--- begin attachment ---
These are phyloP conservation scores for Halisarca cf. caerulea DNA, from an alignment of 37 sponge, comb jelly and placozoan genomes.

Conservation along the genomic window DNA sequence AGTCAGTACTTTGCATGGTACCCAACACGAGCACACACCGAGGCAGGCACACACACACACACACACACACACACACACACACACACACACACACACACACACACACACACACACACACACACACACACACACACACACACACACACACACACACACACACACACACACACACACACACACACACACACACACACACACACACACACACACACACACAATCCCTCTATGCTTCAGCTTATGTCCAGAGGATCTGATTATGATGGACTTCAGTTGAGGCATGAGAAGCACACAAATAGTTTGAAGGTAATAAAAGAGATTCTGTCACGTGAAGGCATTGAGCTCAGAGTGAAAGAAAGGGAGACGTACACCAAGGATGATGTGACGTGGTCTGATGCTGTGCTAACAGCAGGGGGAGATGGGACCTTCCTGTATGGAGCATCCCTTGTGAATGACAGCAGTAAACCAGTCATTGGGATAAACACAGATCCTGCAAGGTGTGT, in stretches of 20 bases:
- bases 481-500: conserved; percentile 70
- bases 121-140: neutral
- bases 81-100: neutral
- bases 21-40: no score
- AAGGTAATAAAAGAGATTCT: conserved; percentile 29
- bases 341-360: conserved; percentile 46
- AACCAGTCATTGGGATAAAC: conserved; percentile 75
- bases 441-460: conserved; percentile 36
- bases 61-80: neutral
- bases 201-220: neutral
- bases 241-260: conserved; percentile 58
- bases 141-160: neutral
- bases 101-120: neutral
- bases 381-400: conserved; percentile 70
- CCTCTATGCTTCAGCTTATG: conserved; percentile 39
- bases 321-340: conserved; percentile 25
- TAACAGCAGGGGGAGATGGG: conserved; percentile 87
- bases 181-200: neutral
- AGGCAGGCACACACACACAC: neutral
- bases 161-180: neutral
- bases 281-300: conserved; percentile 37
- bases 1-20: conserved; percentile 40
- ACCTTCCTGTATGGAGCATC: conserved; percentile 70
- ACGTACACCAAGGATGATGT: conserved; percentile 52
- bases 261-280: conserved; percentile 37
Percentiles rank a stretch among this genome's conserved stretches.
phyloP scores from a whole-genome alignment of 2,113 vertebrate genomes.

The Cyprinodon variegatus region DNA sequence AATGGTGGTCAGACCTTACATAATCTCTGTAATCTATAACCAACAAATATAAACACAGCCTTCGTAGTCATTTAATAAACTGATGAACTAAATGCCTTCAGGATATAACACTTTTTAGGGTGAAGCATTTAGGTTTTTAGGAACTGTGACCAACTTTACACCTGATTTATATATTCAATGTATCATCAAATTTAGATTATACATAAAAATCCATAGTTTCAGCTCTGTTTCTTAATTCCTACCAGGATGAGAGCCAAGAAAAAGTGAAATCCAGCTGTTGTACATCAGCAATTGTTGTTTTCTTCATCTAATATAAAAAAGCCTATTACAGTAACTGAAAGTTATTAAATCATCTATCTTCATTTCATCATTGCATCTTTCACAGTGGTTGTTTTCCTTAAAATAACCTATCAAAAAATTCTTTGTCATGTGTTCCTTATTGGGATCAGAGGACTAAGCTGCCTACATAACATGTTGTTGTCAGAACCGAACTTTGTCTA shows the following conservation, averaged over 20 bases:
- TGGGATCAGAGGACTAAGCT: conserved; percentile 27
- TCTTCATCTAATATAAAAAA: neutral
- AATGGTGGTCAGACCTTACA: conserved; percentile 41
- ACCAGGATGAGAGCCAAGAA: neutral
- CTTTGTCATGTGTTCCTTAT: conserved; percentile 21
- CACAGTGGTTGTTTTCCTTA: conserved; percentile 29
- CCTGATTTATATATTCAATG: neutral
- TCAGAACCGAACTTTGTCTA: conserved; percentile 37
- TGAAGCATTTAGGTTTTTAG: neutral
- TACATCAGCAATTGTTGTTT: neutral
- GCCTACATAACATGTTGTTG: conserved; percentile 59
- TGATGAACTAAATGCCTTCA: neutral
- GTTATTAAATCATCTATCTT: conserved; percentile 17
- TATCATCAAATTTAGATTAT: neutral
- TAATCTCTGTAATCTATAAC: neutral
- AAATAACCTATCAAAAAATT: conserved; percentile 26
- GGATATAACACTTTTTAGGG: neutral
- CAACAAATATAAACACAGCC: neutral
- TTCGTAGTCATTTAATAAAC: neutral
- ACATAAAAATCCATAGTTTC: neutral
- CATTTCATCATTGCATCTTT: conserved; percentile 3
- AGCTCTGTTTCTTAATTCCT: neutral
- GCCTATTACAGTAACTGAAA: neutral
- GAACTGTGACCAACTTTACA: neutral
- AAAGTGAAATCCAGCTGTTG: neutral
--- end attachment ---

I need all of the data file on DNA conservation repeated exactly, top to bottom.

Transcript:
These are phyloP conservation scores for Halisarca cf. caerulea DNA, from an alignment of 37 sponge, comb jelly and placozoan genomes.

Conservation along the genomic window DNA sequence AGTCAGTACTTTGCATGGTACCCAACACGAGCACACACCGAGGCAGGCACACACACACACACACACACACACACACACACACACACACACACACACACACACACACACACACACACACACACACACACACACACACACACACACACACACACACACACACACACACACACACACACACACACACACACACACACACACACACACACACACACACACAATCCCTCTATGCTTCAGCTTATGTCCAGAGGATCTGATTATGATGGACTTCAGTTGAGGCATGAGAAGCACACAAATAGTTTGAAGGTAATAAAAGAGATTCTGTCACGTGAAGGCATTGAGCTCAGAGTGAAAGAAAGGGAGACGTACACCAAGGATGATGTGACGTGGTCTGATGCTGTGCTAACAGCAGGGGGAGATGGGACCTTCCTGTATGGAGCATCCCTTGTGAATGACAGCAGTAAACCAGTCATTGGGATAAACACAGATCCTGCAAGGTGTGT, in stretches of 20 bases:
- bases 481-500: conserved; percentile 70
- bases 121-140: neutral
- bases 81-100: neutral
- bases 21-40: no score
- AAGGTAATAAAAGAGATTCT: conserved; percentile 29
- bases 341-360: conserved; percentile 46
- AACCAGTCATTGGGATAAAC: conserved; percentile 75
- bases 441-460: conserved; percentile 36
- bases 61-80: neutral
- bases 201-220: neutral
- bases 241-260: conserved; percentile 58
- bases 141-160: neutral
- bases 101-120: neutral
- bases 381-400: conserved; percentile 70
- CCTCTATGCTTCAGCTTATG: conserved; percentile 39
- bases 321-340: conserved; percentile 25
- TAACAGCAGGGGGAGATGGG: conserved; percentile 87
- bases 181-200: neutral
- AGGCAGGCACACACACACAC: neutral
- bases 161-180: neutral
- bases 281-300: conserved; percentile 37
- bases 1-20: conserved; percentile 40
- ACCTTCCTGTATGGAGCATC: conserved; percentile 70
- ACGTACACCAAGGATGATGT: conserved; percentile 52
- bases 261-280: conserved; percentile 37
Percentiles rank a stretch among this genome's conserved stretches.
phyloP scores from a whole-genome alignment of 2,113 vertebrate genomes.

The Cyprinodon variegatus region DNA sequence AATGGTGGTCAGACCTTACATAATCTCTGTAATCTATAACCAACAAATATAAACACAGCCTTCGTAGTCATTTAATAAACTGATGAACTAAATGCCTTCAGGATATAACACTTTTTAGGGTGAAGCATTTAGGTTTTTAGGAACTGTGACCAACTTTACACCTGATTTATATATTCAATGTATCATCAAATTTAGATTATACATAAAAATCCATAGTTTCAGCTCTGTTTCTTAATTCCTACCAGGATGAGAGCCAAGAAAAAGTGAAATCCAGCTGTTGTACATCAGCAATTGTTGTTTTCTTCATCTAATATAAAAAAGCCTATTACAGTAACTGAAAGTTATTAAATCATCTATCTTCATTTCATCATTGCATCTTTCACAGTGGTTGTTTTCCTTAAAATAACCTATCAAAAAATTCTTTGTCATGTGTTCCTTATTGGGATCAGAGGACTAAGCTGCCTACATAACATGTTGTTGTCAGAACCGAACTTTGTCTA shows the following conservation, averaged over 20 bases:
- TGGGATCAGAGGACTAAGCT: conserved; percentile 27
- TCTTCATCTAATATAAAAAA: neutral
- AATGGTGGTCAGACCTTACA: conserved; percentile 41
- ACCAGGATGAGAGCCAAGAA: neutral
- CTTTGTCATGTGTTCCTTAT: conserved; percentile 21
- CACAGTGGTTGTTTTCCTTA: conserved; percentile 29
- CCTGATTTATATATTCAATG: neutral
- TCAGAACCGAACTTTGTCTA: conserved; percentile 37
- TGAAGCATTTAGGTTTTTAG: neutral
- TACATCAGCAATTGTTGTTT: neutral
- GCCTACATAACATGTTGTTG: conserved; percentile 59
- TGATGAACTAAATGCCTTCA: neutral
- GTTATTAAATCATCTATCTT: conserved; percentile 17
- TATCATCAAATTTAGATTAT: neutral
- TAATCTCTGTAATCTATAAC: neutral
- AAATAACCTATCAAAAAATT: conserved; percentile 26
- GGATATAACACTTTTTAGGG: neutral
- CAACAAATATAAACACAGCC: neutral
- TTCGTAGTCATTTAATAAAC: neutral
- ACATAAAAATCCATAGTTTC: neutral
- CATTTCATCATTGCATCTTT: conserved; percentile 3
- AGCTCTGTTTCTTAATTCCT: neutral
- GCCTATTACAGTAACTGAAA: neutral
- GAACTGTGACCAACTTTACA: neutral
- AAAGTGAAATCCAGCTGTTG: neutral